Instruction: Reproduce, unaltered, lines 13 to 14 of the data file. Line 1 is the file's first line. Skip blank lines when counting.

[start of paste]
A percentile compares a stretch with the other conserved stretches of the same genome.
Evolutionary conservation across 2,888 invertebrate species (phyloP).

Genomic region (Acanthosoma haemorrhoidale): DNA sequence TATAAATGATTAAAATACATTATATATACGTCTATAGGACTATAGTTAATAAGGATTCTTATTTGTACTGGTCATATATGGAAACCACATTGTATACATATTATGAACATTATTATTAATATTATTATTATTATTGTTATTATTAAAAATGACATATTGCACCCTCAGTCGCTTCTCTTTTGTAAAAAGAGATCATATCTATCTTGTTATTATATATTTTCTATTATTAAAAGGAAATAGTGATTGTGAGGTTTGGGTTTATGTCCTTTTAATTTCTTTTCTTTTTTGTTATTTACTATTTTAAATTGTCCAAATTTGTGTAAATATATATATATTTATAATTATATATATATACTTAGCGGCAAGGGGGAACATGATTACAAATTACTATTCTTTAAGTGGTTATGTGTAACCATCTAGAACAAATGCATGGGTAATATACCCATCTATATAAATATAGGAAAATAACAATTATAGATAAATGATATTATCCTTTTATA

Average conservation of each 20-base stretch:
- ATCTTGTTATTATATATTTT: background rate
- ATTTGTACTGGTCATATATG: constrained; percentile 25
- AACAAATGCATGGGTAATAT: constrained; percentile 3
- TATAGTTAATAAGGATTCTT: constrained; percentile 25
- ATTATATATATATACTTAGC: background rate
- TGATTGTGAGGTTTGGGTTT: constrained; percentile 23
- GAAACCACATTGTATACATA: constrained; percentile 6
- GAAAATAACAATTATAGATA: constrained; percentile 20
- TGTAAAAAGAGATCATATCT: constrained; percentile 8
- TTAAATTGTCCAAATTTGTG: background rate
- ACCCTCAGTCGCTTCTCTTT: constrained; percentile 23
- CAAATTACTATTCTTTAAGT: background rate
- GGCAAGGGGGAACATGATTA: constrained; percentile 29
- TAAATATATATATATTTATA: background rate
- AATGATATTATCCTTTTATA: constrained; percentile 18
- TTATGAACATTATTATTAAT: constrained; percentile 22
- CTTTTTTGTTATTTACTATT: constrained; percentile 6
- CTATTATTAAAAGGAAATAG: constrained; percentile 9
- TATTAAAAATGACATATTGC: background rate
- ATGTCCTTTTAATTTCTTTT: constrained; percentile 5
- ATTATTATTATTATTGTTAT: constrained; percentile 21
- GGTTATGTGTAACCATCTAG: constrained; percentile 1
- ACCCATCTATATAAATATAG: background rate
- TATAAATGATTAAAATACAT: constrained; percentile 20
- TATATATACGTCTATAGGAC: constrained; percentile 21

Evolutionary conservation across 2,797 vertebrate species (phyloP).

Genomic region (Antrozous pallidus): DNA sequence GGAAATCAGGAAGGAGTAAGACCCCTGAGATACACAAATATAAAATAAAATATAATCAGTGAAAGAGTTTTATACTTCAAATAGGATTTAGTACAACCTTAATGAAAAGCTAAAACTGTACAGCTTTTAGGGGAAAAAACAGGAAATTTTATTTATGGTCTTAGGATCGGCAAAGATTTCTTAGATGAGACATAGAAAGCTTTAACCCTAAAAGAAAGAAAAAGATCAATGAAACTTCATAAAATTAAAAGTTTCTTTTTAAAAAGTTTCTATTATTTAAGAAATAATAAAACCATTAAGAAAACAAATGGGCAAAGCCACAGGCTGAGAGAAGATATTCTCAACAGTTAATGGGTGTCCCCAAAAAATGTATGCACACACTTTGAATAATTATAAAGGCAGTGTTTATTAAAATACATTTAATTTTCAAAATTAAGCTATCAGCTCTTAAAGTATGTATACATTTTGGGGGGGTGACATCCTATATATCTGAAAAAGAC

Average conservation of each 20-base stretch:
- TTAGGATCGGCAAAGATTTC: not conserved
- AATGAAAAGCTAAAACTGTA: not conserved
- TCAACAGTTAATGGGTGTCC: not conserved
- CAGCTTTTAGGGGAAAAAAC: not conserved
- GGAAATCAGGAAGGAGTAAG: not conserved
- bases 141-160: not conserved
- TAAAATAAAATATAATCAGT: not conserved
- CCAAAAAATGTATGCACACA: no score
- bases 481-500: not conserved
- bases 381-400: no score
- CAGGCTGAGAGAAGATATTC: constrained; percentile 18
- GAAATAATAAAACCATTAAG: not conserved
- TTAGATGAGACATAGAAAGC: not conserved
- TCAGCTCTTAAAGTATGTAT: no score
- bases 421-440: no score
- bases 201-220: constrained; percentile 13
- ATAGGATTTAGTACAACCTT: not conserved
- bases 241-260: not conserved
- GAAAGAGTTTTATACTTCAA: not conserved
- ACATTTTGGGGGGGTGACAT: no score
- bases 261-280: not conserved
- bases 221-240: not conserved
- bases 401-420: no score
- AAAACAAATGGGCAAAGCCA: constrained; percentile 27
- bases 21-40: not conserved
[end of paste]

- TGTAAAAAGAGATCATATCT: constrained; percentile 8
- TTAAATTGTCCAAATTTGTG: background rate